After TIPS filed suit, Welco countersued, seeking payment for having to pay another subcontractor for the work it said TIPS failed to complete.
After a four-day trial, Judge John Samson ruled on Aug. 5, 2015 for TIPS and dismissed Welco’s counter suit. He ordered Welco to pay TIPS $579,241.68 of which Cargill and Novozymes were ordered to pay $194,683.32 within 20 days as a condition of releasing the construction lien filed against the $500 million Cargill/Novozymes property. If not paid within 20 days, Judge Samson ordered the sheriff immediately proceed with foreclosure sale.
In explaining his decision, Judge Samson said TIPS’ documentation and testimony were credible while Welco’s was not. A primary issue throughout the case was the credibility of Welco’s president/part owner and project manager. His testimony on almost every issue was rebutted by e-mails and related business and contract documents.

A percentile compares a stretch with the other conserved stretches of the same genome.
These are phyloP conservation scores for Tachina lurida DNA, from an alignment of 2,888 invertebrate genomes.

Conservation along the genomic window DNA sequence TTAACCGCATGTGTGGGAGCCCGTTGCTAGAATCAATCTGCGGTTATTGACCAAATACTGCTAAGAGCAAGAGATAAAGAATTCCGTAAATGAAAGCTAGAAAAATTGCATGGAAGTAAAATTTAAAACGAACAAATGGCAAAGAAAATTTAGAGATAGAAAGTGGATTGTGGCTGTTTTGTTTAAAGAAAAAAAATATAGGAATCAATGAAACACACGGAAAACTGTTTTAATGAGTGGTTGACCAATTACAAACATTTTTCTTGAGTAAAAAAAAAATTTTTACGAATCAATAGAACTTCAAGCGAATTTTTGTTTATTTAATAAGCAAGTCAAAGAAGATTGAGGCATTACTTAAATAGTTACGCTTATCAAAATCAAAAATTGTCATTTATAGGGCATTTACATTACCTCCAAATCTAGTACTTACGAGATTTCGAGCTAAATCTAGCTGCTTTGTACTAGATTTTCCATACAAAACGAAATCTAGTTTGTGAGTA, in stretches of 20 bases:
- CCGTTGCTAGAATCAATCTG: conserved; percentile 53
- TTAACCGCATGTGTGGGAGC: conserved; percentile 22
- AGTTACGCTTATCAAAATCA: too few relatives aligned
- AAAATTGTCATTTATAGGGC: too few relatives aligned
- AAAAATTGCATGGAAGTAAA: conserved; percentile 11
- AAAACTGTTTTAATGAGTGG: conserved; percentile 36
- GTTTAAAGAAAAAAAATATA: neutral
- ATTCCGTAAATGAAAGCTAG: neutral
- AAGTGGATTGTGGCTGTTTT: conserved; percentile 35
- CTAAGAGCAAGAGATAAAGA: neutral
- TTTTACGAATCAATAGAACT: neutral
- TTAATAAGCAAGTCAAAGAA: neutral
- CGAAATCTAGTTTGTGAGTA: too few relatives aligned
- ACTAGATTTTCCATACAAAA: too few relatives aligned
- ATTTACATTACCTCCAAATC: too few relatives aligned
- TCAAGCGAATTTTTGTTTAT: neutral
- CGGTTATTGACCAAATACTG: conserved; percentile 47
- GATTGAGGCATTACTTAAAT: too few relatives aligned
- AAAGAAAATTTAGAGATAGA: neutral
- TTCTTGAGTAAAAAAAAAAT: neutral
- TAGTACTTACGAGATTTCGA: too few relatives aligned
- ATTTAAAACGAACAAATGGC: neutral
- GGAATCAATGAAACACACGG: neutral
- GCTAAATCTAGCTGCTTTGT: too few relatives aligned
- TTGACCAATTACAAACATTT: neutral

Abood said he was pleased by not surprised by the verdict, as he and TIPS were well-prepared for the hearing.
“Through orderly presentation of hundreds of exhibits we were able to convince the court that Welco’s testimony was not to be believed. As a result, we obtained a fair and significant award for our client.”Read more
TOLEDO, Ohio – The surprising March 16 announcement by 24-year-old Chris Borland, star linebacker for the San Francisco 49ers, that he will retire after one season in the National Football League because he fears long-term health issues could impact the future of the country’s most popular spectator sport, according to Toledo attorney Norman Abood.